The SPJ Ethics Committee has in excess of 30 members. “Excess” is an appropriate way to describe that number – perhaps wretched excess. The committee often expresses more than 30 different opinions on any subject it is asked to opine upon.
But it wasn’t like that with the case of the Boston Phoenix, an alternative weekly that published a photograph of the severed head of Daniel Pearl, the Wall Street Journal reporter kidnapped and murdered by terrorists.
With only a couple of reservations, everyone was in angry agreement. Publication, the majority of the committee felt, was a wretched thing to do – legal, certainly, but not ethical.
The committee had a lively (if single-minded) discussion for more than a week, but members didn’t begin to agree on a statement until Chairman Gary Hill finally was able to talk with the Phoenix’s publisher, Stephen Mindich, to get his side of the story.
Then SPJ President Al Cross put together a balanced statement that was forceful without being scolding. It was a measured response, because Hill had had a chance to hear the other side of the story. Mindich’s rationale was more thoughtful than many of us in the committee had presumed it would be.
That’s the ethical lesson here: Avoid assumptions and presumptions. As the Code of Ethics says, “Diligently seek out subjects of news stories to give them the opportunity to respond to allegations of wrongdoing.”
Initial reactions were heavily disapproving. In early e-mail correspondence among members, Chairman Hill wrote that, while the picture of the severed head “may represent a sort of grisly ‘truth,’ it will not do anything to advance our understanding of terrorism, kidnapping or murder. It seems to directly contradict one of the direct lines in our Code, ‘Show good taste. Avoid pandering to lurid curiosity.’”
My own initial reaction was to call the decision “lurid, adolescent voyeurism.” Other committee members expressed concern for Pearl’s family and questioned the Phoenix’s motives.
Ted Frederickson, who teaches journalism ethics at the University of Kansas, was the first to express “mixed feelings.”
“Count me as among those who were shocked, and actually shed tears, when I learned that Daniel Pearl was mocked as a Jew and brutally slaughtered with the camera running,” Frederickson wrote.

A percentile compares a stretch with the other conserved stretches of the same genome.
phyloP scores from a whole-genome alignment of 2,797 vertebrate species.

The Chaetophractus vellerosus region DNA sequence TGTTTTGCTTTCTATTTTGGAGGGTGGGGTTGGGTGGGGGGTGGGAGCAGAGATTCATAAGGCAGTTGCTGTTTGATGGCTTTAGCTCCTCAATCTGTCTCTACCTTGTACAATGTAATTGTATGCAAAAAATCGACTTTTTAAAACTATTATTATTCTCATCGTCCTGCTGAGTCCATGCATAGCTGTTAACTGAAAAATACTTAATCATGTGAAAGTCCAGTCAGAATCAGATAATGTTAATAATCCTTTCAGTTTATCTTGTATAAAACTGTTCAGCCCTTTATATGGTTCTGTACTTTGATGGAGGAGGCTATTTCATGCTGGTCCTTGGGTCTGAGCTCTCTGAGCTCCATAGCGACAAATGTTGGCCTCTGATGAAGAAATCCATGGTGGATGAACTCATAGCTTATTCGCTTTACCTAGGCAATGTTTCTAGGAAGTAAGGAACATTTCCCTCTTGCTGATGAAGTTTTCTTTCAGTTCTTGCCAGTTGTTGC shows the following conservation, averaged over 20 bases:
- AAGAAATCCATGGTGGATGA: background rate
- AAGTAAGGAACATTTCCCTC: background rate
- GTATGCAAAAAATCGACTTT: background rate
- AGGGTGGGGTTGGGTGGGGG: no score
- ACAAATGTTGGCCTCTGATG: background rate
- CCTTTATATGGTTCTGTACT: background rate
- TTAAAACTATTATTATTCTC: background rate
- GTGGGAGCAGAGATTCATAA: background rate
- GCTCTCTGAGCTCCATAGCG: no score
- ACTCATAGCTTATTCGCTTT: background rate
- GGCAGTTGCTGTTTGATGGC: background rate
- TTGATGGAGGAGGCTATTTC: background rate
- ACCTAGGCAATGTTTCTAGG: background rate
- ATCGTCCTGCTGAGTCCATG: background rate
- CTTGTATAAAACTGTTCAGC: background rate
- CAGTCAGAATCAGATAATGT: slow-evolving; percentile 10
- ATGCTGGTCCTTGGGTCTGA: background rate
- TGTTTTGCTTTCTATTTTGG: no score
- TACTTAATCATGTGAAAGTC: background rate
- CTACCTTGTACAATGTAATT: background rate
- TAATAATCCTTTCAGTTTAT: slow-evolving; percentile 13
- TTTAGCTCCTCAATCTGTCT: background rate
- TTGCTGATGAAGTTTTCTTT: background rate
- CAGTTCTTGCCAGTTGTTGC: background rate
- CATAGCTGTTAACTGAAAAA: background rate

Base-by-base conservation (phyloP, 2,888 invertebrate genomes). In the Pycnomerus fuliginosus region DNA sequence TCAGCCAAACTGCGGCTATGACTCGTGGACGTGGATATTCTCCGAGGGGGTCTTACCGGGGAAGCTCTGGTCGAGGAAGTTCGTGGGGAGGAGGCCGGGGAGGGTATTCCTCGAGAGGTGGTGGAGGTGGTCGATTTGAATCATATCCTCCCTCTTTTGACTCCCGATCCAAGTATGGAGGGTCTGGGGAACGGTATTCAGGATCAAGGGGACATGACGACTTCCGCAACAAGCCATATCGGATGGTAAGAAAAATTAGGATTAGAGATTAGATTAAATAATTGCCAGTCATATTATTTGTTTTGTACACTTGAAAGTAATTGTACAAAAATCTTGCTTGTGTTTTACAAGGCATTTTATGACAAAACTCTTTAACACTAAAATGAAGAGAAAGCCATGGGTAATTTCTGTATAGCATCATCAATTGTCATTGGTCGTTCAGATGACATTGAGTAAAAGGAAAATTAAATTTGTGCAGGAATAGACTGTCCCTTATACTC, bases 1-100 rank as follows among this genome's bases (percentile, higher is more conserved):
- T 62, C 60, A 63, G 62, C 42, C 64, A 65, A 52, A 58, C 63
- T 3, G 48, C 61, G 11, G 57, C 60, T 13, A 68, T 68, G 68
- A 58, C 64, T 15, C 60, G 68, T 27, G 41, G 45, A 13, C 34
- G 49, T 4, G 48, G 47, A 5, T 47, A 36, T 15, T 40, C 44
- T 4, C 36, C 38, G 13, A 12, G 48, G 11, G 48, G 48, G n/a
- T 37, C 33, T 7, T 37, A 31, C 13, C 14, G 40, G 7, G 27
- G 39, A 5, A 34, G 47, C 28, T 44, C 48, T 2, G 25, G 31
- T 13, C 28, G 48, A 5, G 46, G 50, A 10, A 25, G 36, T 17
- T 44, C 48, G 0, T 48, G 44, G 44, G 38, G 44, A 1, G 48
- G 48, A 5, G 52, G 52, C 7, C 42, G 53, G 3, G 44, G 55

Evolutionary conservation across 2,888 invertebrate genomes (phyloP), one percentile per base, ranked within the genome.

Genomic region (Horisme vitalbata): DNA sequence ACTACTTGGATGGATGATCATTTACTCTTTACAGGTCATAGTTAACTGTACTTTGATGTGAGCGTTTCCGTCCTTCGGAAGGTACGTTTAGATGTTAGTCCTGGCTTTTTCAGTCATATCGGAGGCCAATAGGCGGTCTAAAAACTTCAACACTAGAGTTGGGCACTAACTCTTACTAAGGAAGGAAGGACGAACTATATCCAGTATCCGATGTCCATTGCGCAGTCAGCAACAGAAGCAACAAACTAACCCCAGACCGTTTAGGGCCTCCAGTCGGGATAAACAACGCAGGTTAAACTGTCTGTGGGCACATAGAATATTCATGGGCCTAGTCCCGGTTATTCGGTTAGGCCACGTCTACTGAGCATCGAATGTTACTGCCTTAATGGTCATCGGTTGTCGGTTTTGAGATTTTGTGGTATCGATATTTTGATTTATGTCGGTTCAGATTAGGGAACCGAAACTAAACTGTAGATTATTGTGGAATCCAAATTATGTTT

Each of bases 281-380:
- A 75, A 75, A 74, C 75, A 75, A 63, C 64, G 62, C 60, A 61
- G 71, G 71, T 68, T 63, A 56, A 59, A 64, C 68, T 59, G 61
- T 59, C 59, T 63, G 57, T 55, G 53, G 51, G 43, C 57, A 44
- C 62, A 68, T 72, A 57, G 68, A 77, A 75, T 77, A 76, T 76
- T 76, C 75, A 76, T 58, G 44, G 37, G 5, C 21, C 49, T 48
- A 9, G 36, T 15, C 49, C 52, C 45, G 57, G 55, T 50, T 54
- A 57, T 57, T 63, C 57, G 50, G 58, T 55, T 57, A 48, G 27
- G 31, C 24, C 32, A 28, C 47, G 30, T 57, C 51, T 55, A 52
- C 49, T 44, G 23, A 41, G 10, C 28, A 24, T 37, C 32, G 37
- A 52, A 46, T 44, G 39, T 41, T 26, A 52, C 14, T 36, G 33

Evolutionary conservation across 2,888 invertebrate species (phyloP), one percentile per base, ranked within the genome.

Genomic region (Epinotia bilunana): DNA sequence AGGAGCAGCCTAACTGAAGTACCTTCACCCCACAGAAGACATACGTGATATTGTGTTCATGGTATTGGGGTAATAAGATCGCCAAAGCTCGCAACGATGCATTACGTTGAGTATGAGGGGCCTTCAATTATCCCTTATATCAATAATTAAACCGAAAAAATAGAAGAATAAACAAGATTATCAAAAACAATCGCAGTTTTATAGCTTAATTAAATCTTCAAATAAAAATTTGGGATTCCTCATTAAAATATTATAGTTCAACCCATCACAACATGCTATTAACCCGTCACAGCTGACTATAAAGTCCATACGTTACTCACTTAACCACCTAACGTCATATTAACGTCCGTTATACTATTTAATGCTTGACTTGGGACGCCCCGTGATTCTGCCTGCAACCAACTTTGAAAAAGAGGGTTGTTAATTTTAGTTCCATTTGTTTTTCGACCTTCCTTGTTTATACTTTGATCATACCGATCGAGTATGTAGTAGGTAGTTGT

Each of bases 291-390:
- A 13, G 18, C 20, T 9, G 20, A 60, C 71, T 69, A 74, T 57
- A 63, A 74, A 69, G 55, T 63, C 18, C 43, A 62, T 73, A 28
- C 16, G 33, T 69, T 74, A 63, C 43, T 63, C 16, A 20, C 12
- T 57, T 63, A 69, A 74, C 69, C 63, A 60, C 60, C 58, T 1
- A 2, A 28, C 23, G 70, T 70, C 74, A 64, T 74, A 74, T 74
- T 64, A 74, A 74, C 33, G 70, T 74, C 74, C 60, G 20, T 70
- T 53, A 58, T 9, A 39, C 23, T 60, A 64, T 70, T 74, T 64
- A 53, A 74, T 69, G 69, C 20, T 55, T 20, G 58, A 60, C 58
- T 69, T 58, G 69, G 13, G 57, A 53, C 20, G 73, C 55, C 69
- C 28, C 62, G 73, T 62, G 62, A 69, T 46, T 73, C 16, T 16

But, he continued, “I have always believed that the job of journalists is to hold up the mirror so that people can see themselves and their world as they really are. There are painful truths in those savage and brutal video images that tell us much about the character of Daniel Pearl’s executioners, who not only took his life but also celebrated his death by mutilating his body. Horrible events sometimes merit pictures that document what happened.”
Hill had problems connecting with Mindich. Most of us had assumed, or concluded from reports we’d seen elsewhere, that the publisher’s decision had been hasty and selfish. His explanation, when he and Hill finally talked, was more thoughtful.
While the paper’s decision to link to a Web site depicting Pearl’s slaying was more hastily reached, there was a great deal of deliberation about whether to publish a photograph of the severed head, Mindich said.
As he wrote in explaining the decisions to Phoenix readers: “This is the single most gruesome, horrible, despicable, and horrifying thing I’ve ever seen. The outrage I feel as an American and a Jew is almost indescribable.” Viewing of the video, he said, should galvanize sentiment “against the perpetrators and supporters of those who committed this unspeakable murder.”
Mindich told Hill he believes the generalized media outrage at his decision has been “disingenuous at best, if not hypocritical,” perhaps because “Danny was one of our own.”
Still, Mindich doesn’t give a lot of weight to the Code’s admonition to “Minimize Harm.” He told Hill that, for the media, “personal pain is not a reason to withhold information.”
Lou Hodges, Knight Professor of Ethics in Journalism at Washington and Lee University, summarized the discussions for an educational journal. Hodges, like Frederickson, is a member of the Ethics Committee. He concluded:
“Some scholars are concerned that, through their well-intentioned efforts to sanitize the world they depict, journalists may distort their audiences’ picture of the world – thereby giving an inaccurate and dangerously false impression that the world is not as grisly and threatening as it really is. Given that concern, it would seem reasonable that the Phoenix made a morally defensible choice to publish.”
The committee, after hearing both sides, was not fully convinced that this was a morally defensible choice. Members were willing to grant that “there is a certain awful truth that the photo represents.” But we felt it still crossed an ethical line, that the truth didn’t outweigh the harm.
“The committee deplores the newspaper’s decision to place the grisly photo in a way in which readers had no choice but to view it,” the committee statement finally said. Further, it felt that the photo – a product of propaganda rather than journalism – was used in an exploitative way and “added nothing but shock value to the awful truth that Pearl was decapitated.”
Still forceful, but not as colorful or as heated as our first reactions. That’s the problem with listening carefully to both sides. It complicates the simplicity of a thing. It’s the ethical thing to do, but it can take a lot of the juice and spark out of whatever you end up saying.
Fred Brown, co-chair of the SPJ Ethics Committee, recently retired as political editor of The Denver Post. He is organizing a project to study media and government ethics.